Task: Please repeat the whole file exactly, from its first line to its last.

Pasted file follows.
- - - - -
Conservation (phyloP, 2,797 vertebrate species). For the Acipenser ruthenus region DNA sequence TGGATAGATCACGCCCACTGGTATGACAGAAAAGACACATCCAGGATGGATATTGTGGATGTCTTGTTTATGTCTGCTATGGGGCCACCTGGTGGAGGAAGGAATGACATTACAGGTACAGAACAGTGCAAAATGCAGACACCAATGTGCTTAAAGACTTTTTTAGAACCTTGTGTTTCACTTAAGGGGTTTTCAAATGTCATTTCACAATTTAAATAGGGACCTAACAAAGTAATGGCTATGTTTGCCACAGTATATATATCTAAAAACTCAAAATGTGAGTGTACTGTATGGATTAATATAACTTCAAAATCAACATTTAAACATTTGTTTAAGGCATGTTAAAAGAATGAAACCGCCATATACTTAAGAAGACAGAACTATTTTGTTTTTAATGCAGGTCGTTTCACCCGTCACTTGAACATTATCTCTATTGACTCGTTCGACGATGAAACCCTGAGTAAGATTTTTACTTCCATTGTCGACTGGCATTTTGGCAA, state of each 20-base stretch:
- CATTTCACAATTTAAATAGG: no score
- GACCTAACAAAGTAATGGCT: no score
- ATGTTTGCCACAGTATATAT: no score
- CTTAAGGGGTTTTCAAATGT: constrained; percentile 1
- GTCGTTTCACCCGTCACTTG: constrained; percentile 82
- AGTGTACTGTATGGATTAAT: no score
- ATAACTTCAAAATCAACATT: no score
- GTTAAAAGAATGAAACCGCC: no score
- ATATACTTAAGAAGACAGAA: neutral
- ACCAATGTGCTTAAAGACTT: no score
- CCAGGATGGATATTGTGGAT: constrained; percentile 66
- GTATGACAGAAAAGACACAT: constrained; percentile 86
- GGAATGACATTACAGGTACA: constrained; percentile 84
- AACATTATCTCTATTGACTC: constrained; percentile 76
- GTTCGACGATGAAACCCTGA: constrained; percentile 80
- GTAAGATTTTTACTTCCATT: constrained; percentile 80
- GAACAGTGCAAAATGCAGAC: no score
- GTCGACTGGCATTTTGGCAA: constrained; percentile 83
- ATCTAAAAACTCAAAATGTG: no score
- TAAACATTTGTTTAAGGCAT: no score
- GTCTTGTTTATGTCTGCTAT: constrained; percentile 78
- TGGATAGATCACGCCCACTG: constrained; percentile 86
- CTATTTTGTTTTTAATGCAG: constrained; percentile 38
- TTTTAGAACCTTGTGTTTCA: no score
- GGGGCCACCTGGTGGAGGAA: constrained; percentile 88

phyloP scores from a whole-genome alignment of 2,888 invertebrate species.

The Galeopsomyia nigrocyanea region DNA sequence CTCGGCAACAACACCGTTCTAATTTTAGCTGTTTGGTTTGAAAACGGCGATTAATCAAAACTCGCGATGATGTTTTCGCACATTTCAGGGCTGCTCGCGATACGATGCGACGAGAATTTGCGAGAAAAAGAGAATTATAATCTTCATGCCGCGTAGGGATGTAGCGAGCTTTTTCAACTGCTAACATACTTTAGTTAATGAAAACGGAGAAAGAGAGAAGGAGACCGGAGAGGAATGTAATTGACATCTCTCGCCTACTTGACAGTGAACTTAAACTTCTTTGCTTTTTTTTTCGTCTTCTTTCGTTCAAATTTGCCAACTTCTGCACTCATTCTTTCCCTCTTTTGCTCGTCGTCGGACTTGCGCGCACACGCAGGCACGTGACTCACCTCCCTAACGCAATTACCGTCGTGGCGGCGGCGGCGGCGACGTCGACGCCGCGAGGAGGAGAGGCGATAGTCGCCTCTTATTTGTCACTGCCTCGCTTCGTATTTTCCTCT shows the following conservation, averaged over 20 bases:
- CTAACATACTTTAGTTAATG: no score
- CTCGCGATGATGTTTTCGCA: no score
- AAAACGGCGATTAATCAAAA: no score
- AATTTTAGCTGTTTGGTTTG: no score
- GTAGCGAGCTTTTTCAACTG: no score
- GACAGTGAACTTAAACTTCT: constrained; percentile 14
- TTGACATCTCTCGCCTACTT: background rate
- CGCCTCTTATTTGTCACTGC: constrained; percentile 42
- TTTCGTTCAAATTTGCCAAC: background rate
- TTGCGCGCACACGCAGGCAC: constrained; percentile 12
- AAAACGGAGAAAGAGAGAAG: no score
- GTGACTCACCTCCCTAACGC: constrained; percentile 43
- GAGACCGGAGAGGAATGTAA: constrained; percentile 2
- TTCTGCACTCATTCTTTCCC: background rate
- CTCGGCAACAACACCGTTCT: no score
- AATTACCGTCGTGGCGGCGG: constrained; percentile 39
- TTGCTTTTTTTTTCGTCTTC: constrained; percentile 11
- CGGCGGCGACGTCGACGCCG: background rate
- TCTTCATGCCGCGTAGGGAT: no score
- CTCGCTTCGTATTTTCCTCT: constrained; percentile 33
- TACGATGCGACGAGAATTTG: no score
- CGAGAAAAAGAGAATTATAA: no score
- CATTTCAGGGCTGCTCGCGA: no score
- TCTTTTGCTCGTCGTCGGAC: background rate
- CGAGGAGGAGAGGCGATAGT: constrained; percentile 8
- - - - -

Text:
Conservation (phyloP, 2,797 vertebrate species). For the Acipenser ruthenus region DNA sequence TGGATAGATCACGCCCACTGGTATGACAGAAAAGACACATCCAGGATGGATATTGTGGATGTCTTGTTTATGTCTGCTATGGGGCCACCTGGTGGAGGAAGGAATGACATTACAGGTACAGAACAGTGCAAAATGCAGACACCAATGTGCTTAAAGACTTTTTTAGAACCTTGTGTTTCACTTAAGGGGTTTTCAAATGTCATTTCACAATTTAAATAGGGACCTAACAAAGTAATGGCTATGTTTGCCACAGTATATATATCTAAAAACTCAAAATGTGAGTGTACTGTATGGATTAATATAACTTCAAAATCAACATTTAAACATTTGTTTAAGGCATGTTAAAAGAATGAAACCGCCATATACTTAAGAAGACAGAACTATTTTGTTTTTAATGCAGGTCGTTTCACCCGTCACTTGAACATTATCTCTATTGACTCGTTCGACGATGAAACCCTGAGTAAGATTTTTACTTCCATTGTCGACTGGCATTTTGGCAA, state of each 20-base stretch:
- CATTTCACAATTTAAATAGG: no score
- GACCTAACAAAGTAATGGCT: no score
- ATGTTTGCCACAGTATATAT: no score
- CTTAAGGGGTTTTCAAATGT: constrained; percentile 1
- GTCGTTTCACCCGTCACTTG: constrained; percentile 82
- AGTGTACTGTATGGATTAAT: no score
- ATAACTTCAAAATCAACATT: no score
- GTTAAAAGAATGAAACCGCC: no score
- ATATACTTAAGAAGACAGAA: neutral
- ACCAATGTGCTTAAAGACTT: no score
- CCAGGATGGATATTGTGGAT: constrained; percentile 66
- GTATGACAGAAAAGACACAT: constrained; percentile 86
- GGAATGACATTACAGGTACA: constrained; percentile 84
- AACATTATCTCTATTGACTC: constrained; percentile 76
- GTTCGACGATGAAACCCTGA: constrained; percentile 80
- GTAAGATTTTTACTTCCATT: constrained; percentile 80
- GAACAGTGCAAAATGCAGAC: no score
- GTCGACTGGCATTTTGGCAA: constrained; percentile 83
- ATCTAAAAACTCAAAATGTG: no score
- TAAACATTTGTTTAAGGCAT: no score
- GTCTTGTTTATGTCTGCTAT: constrained; percentile 78
- TGGATAGATCACGCCCACTG: constrained; percentile 86
- CTATTTTGTTTTTAATGCAG: constrained; percentile 38
- TTTTAGAACCTTGTGTTTCA: no score
- GGGGCCACCTGGTGGAGGAA: constrained; percentile 88

phyloP scores from a whole-genome alignment of 2,888 invertebrate species.

The Galeopsomyia nigrocyanea region DNA sequence CTCGGCAACAACACCGTTCTAATTTTAGCTGTTTGGTTTGAAAACGGCGATTAATCAAAACTCGCGATGATGTTTTCGCACATTTCAGGGCTGCTCGCGATACGATGCGACGAGAATTTGCGAGAAAAAGAGAATTATAATCTTCATGCCGCGTAGGGATGTAGCGAGCTTTTTCAACTGCTAACATACTTTAGTTAATGAAAACGGAGAAAGAGAGAAGGAGACCGGAGAGGAATGTAATTGACATCTCTCGCCTACTTGACAGTGAACTTAAACTTCTTTGCTTTTTTTTTCGTCTTCTTTCGTTCAAATTTGCCAACTTCTGCACTCATTCTTTCCCTCTTTTGCTCGTCGTCGGACTTGCGCGCACACGCAGGCACGTGACTCACCTCCCTAACGCAATTACCGTCGTGGCGGCGGCGGCGGCGACGTCGACGCCGCGAGGAGGAGAGGCGATAGTCGCCTCTTATTTGTCACTGCCTCGCTTCGTATTTTCCTCT shows the following conservation, averaged over 20 bases:
- CTAACATACTTTAGTTAATG: no score
- CTCGCGATGATGTTTTCGCA: no score
- AAAACGGCGATTAATCAAAA: no score
- AATTTTAGCTGTTTGGTTTG: no score
- GTAGCGAGCTTTTTCAACTG: no score
- GACAGTGAACTTAAACTTCT: constrained; percentile 14
- TTGACATCTCTCGCCTACTT: background rate
- CGCCTCTTATTTGTCACTGC: constrained; percentile 42
- TTTCGTTCAAATTTGCCAAC: background rate
- TTGCGCGCACACGCAGGCAC: constrained; percentile 12
- AAAACGGAGAAAGAGAGAAG: no score
- GTGACTCACCTCCCTAACGC: constrained; percentile 43
- GAGACCGGAGAGGAATGTAA: constrained; percentile 2
- TTCTGCACTCATTCTTTCCC: background rate
- CTCGGCAACAACACCGTTCT: no score
- AATTACCGTCGTGGCGGCGG: constrained; percentile 39
- TTGCTTTTTTTTTCGTCTTC: constrained; percentile 11
- CGGCGGCGACGTCGACGCCG: background rate
- TCTTCATGCCGCGTAGGGAT: no score
- CTCGCTTCGTATTTTCCTCT: constrained; percentile 33
- TACGATGCGACGAGAATTTG: no score
- CGAGAAAAAGAGAATTATAA: no score
- CATTTCAGGGCTGCTCGCGA: no score
- TCTTTTGCTCGTCGTCGGAC: background rate
- CGAGGAGGAGAGGCGATAGT: constrained; percentile 8